Lou Reed, more than any creative being on the planet, let me know it was possible I could become a rock and roller. And he did that for a lot of people. It has been said that The Velvet Underground spawned more bands than it sold albums. It’s true. Lou opened up the field for millions of us. There are few modern singer/songwriters that haven’t been influenced by his direct way of telling a story in song without hyped-up sentiment or maudlin platitudes. His hard-edged, cynical style, shot through with harsh beauty and tenderness, created a new level of sophistication and adultness in rock that hadn’t much been heard before him. He cut through the cute shit and talked about the raw side of city life like Cole Porter on a cocktail of crystal meth and Seconal. And yet for all the tough guy stance, here was a cat that could write lines like:

Thought of you as my mountain top,
Thought of you as my peak.
Thought of you as everything,
I’ve had but couldn’t keep.
I’ve had but couldn’t keep.
Linger on, your pale blue eyes.
Linger on, your pale blue eyes.

If I could make the world as pure and strange as what I see,
I’d put you in the mirror,
I put in front of me.
I put in front of me.
Linger on, your pale blue eyes.
Linger on, your pale blue eyes.

Beneath the black leather veneer and dismissive smirk of Lou Reed there was something vulnerable and fragile. It was covered up out of necessity. The shit he wrote about, the shit he lived, could kill you. But you can’t write with the insight he did about the darker side of life, the lost souls and broken hearts, without having an incredible sense of empathy and love. On the surface, Reed was a badass. But somewhere a satellite of love was beaming down signals and Reed was there to catch them….and to beam them out to other satellites, of which I was one.
 

 

Posted by Marc Campbell | Discussion
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Lou Reed dead at 71
10.27.2013
10:53 am

Topics:
Music
R.I.P.

Tags:
Lou Reed
Velvet Underground


 
Lou Reed is dead at the age of 71. He’d gotten a liver transplant in Cleveland back in May, but the cause of his death has not been disclosed.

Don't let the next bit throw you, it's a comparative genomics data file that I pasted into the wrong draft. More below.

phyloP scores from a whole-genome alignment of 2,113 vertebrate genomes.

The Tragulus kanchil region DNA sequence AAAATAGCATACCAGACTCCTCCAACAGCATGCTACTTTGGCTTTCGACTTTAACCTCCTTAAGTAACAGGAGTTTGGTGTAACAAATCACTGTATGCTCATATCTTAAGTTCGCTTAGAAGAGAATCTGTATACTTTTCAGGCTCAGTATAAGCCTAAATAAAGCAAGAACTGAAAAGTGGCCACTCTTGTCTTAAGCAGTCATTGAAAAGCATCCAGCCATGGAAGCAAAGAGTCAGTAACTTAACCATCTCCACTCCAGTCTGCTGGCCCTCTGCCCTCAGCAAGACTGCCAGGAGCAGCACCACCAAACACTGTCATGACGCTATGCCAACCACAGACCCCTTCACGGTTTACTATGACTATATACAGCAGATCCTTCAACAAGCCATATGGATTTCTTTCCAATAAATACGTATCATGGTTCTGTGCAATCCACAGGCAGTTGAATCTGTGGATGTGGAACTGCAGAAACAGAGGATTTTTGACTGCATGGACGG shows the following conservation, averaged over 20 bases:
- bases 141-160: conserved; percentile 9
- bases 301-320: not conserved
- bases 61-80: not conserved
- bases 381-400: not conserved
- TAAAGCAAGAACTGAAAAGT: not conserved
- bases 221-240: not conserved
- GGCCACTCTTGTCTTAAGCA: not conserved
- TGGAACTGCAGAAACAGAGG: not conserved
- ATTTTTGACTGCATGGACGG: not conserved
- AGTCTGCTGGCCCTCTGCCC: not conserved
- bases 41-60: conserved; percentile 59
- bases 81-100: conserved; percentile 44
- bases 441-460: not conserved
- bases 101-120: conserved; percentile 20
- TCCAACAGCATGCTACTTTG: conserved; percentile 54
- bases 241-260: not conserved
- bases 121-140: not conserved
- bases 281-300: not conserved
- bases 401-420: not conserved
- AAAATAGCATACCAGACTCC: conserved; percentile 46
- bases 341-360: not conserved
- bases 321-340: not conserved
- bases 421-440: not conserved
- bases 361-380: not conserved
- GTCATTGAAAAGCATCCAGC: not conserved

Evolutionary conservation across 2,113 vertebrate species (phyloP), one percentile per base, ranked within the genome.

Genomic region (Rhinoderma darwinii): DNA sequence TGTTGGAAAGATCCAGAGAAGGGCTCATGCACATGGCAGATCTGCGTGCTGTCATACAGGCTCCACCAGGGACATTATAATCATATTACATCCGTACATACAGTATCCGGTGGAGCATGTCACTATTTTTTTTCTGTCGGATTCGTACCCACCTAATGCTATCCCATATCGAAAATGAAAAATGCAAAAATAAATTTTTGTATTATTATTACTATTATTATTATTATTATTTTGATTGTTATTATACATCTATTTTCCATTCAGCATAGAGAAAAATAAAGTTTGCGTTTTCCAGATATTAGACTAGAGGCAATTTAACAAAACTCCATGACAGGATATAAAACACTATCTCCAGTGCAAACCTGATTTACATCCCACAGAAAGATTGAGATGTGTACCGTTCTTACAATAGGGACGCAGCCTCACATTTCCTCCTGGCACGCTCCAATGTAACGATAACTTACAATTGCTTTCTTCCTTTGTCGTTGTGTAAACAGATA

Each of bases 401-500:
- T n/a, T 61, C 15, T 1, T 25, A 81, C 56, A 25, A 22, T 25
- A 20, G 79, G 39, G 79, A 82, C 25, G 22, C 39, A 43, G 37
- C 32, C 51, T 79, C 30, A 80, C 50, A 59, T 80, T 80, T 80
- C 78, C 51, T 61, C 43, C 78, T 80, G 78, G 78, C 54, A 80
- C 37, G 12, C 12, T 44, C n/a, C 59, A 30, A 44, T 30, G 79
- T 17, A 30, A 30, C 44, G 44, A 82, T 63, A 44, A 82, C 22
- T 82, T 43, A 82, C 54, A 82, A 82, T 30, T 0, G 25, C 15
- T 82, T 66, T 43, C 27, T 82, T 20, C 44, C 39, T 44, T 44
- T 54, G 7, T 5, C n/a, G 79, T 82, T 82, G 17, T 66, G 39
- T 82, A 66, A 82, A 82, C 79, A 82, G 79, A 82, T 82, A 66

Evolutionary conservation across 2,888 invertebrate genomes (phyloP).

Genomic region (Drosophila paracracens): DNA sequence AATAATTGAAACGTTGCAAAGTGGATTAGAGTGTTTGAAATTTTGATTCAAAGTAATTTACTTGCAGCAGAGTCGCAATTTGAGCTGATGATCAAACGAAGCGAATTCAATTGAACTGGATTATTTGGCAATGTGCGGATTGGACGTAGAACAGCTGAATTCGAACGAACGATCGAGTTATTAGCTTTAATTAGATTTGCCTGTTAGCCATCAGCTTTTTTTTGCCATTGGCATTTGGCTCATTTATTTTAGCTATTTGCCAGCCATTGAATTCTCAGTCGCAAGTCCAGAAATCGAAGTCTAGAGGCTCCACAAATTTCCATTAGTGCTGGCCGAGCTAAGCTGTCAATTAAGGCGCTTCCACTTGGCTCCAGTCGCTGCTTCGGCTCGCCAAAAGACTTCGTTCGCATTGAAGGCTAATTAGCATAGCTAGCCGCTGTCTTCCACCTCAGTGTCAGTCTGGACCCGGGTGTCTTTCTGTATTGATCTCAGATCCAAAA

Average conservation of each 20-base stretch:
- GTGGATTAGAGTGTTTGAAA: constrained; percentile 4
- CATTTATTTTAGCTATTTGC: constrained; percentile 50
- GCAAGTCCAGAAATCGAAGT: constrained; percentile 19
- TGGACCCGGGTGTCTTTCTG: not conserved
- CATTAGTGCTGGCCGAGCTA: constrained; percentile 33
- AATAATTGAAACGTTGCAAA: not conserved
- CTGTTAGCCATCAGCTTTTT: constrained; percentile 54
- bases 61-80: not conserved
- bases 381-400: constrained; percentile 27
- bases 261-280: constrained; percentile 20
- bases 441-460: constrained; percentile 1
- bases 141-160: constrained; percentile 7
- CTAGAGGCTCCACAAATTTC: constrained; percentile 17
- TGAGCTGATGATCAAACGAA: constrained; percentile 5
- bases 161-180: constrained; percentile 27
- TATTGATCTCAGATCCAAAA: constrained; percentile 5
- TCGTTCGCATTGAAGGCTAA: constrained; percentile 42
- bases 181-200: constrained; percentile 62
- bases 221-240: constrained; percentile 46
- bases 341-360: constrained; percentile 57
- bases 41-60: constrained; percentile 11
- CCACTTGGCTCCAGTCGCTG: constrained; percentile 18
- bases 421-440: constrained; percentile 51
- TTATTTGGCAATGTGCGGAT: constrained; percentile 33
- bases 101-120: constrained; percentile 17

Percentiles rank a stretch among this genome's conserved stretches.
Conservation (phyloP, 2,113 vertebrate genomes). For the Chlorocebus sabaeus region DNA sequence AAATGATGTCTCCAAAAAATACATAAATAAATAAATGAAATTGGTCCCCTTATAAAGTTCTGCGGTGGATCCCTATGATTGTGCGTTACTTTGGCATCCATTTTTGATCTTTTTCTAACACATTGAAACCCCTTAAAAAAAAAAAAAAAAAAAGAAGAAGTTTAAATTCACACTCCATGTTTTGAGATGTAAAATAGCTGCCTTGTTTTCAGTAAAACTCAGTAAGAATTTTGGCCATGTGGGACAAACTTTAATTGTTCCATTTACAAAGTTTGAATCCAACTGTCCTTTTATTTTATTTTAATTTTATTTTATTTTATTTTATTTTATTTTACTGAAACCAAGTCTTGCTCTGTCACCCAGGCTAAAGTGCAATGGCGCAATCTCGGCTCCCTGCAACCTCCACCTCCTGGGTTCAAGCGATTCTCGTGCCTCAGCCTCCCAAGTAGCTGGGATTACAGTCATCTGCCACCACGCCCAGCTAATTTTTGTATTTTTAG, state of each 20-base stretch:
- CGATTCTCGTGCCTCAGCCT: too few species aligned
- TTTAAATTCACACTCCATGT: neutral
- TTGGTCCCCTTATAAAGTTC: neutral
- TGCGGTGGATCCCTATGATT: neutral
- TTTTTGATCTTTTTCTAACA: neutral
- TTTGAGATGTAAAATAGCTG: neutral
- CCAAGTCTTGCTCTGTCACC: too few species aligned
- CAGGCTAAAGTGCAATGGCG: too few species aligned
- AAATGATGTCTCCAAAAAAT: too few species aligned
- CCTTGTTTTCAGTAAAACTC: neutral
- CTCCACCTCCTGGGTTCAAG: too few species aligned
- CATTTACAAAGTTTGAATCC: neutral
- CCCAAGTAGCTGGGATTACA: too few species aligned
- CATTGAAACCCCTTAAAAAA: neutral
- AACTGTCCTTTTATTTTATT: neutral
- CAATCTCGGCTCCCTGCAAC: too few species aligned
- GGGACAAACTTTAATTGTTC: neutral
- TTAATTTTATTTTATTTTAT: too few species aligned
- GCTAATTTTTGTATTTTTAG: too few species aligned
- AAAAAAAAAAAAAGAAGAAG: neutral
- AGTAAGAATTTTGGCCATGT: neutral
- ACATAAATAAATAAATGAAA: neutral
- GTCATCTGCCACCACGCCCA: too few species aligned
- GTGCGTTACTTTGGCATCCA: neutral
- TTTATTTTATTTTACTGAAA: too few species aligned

Reed’s wife, Laurie Anderson told the Times of London earlier this year regarding the transplant: “It’s as serious as it gets. He was dying. You don’t get it for fun.”

Below,  Andy Warhol’s “Symphony in Sound,” one of the only known sync sound film recordings of The Velvet Underground:
 

Posted by Richard Metzger | Discussion
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Pioneering jazz drummer Ronald Shannon Jackson, R.I.P.
10.19.2013
05:25 pm

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Music
R.I.P.

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Ronald Shannon Jackson


 
Vernon Reid has posted on his Facebook page that legendary drummer Ronald Shannon Jackson has died at the age of 73.

I just got the news that my most important teacher & mentor Ronald Shannon Jackson passed away this morning. I am undone.

From Jazz Times:

Ronald Shannon Jackson, a drummer and composer who worked largely within the realms of free jazz, funk and fusion, died this morning, Oct. 19, in Ft. Worth, Tex. Jackson’s passing was confirmed by his cousin, Tobi Hero, on Jackson’s Facebook page. No cause of death was cited, however, Jackson was suffering from leukemia and had been living in a hospice. He was 73.

Jackson was a revolutionary in the avant-jazz scene taking cues from Ornette Coleman, Albert Ayler and Cecil Taylor. With his group The Decoding Society, Jackson shattered the walls between jazz and rock and in collaboration with musicians like James “Blood” Ulmer, Vernon Reid and Bill Frisell introduced a style of music uniquely its own.

Here’s some recent footage (2012) of Jackson performing at the Kessler Theater near his hometown of Fort Worth:
 

With Vernon Reid and Melvin Gibbs at the Knitting Factory in 1999:
 

Posted by Marc Campbell | Discussion
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Motown’s Charm School
10.18.2013
09:35 am

Topics:
Music
R.I.P.

Tags:
Motown
Maxine Powell


 
For five years the gracious Maxine Powell ran the only in-house finishing school at any American record label. Most people have probably never heard of Powell, who died this week, but music fans have unknowingly enjoyed her handiwork at Motown since the ‘60s.

As Mrs. Powell explained:

When I opened up, in 1964, the finishing school, the purpose was to help the artists become class, to know what to do on stage and off stage, because they did come from humble beginnings. Some of them from the projects and some of them were using street language. Some were rude and crude, you understand, but with me, it’s not where you come from, it’s where you’re going.

The petite former actress, model, manicurist, cosmetologist, and African-American finishing school-modeling agency founder was hired by Motown to help the label polish its artists’ public images. She met Berry Gordy through his sister, who was one of Powell’s models, and his mother, who took one of Powell’s self-development courses. Her official title was “artist development,” but her duties were broader than that.